Friday, 28 October 2016

Hotel Groups in Koh Phangan

Kupu Kupu Beach Villas and Spa in Plaay Laem

Since tourism really got underway in Koh Phangan in the late 1980s the majority of guesthouses, hotels and bungalow resorts in Koh Phangan have been independent operators. In most cases the family owning the resort would also be managing the resort. However over the years this situation has become to change. Leasing resorts has become popular and there is the slow emergence of a new level of capitalism - hotel groups. 

The Full Moon Party has been the making of Haad Rin. It guarantees an influx of thousands of visitors every month including the highly lucrative Christmas and New Year period. This made land on the Haad Rin peninsula valuable as accommodation is needed for the hoards that descend on the party. As a result many of the resorts are leased out by silent owners. A few leases come up for renewal every year, often at increased prices. This has driven up prices, especially during high season and party times. 

The first recognisable chain hotel appeared first in Haad Rin. It was the Best Western Phangan Buri Resort. It tried to bring international standard 3 to 4 star rooms to Koh Phangan. It ran for many years before changing to Buri Beach Resort in 2015. It seems the attraction of chain hotels in Haad Rin faded away or the lease got too high. 

In Thong Nai Pan Noi the hotels did so well that they created the opportunity for sister resorts elsewhere in Thailand. The best example of this is Panviman which started life as a small hotel on the headland that developed into a luxury resort at the same time as launching a Panviman resort in Chiang Mai. 

The same story is repeated by Santhiya Resort that takes over the hill at the northern end of Thong Nai Pan Noi. Its lanna architecture, lavish pool and high end customer service has been replicated in Santhiya Koh Yao Yai and Santhiya Tree in Koh Chang. 

Slightly different is Buri Rasa on Thong Nai Pan Noi. Originally the site was Star Huts, then it got partly taken over by Baan Panburi Village before it eventually became the 4 star Buri Rasa Hotel. Baan Panburi Village was the template to capture the flash packer market who wanted air-con bungalows next to the beach. However, the owner realised that he was going for the cheaper, less lucrative end of the market. He moved Baan Paanburi to Thong Nai Pan Yai where it slowly declines from neglect and will surely soon be replaced.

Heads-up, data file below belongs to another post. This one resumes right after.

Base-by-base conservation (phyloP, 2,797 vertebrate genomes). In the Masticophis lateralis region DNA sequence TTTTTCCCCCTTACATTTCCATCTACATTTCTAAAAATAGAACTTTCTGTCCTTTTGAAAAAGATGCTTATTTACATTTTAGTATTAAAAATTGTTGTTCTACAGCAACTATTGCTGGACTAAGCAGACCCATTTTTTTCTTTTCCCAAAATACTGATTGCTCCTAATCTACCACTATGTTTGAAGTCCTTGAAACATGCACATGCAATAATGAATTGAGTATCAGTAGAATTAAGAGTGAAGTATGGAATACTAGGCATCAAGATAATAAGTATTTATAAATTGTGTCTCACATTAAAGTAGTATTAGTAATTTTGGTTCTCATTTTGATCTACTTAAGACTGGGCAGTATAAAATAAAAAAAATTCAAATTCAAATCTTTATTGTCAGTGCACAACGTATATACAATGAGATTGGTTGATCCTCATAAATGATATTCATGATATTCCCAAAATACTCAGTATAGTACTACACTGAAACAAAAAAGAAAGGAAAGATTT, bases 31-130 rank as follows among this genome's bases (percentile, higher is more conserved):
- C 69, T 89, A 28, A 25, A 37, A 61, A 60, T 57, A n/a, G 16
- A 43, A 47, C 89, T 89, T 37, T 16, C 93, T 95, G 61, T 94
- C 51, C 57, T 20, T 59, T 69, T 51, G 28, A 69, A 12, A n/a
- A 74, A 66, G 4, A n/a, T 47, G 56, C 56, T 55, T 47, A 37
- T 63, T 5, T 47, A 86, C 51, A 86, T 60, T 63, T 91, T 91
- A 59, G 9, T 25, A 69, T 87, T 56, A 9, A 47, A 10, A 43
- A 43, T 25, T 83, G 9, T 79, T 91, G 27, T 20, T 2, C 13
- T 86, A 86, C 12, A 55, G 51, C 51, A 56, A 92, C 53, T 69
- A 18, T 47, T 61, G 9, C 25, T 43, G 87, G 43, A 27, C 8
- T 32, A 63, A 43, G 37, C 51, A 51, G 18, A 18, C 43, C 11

The vacated space on Thong Nai Pan Noi was used to build the latest luxury hotel for the area - the Buri Rasa. This is not the first in a chain. Rather it is the second rendition. The original is Buri Rasa Village in Chaweng in Koh Samui. The concept was to aim for the middle-high position. To offer air-con, cable TV, swimming pool, restaurant and gym but to charge in the region of 4,000 Thai Baht a night rather than 20,000 Thai Baht that many big luxury beach hotels charge. 

It looks to be a winning idea as a series of financial shocks since 2008 has diminished the spending power of European visitors to Thailand. The numbers have partly been made up by increased tourism from China but these tourists often come on package tours where the operators bargain heavily for group discounts on mid-range rooms. Aiming for this market seems to make short term sense. 

A fairly recent addition to the chain hotel pool in Koh Phangan is the Kupu Kupu Beach Villas and Spa. It is a smart resort in Plaay Laem on the West Coast. It has 32 luxury villas and 2 suites. The resort combines traditional crafts and materials with cutting edge design. There is La Plage Restaurant that focuses on Thai food and fresh seafood and there is also a spa by L'Occitane. The resort also boasts a beach front pool and its own yacht for group excursions.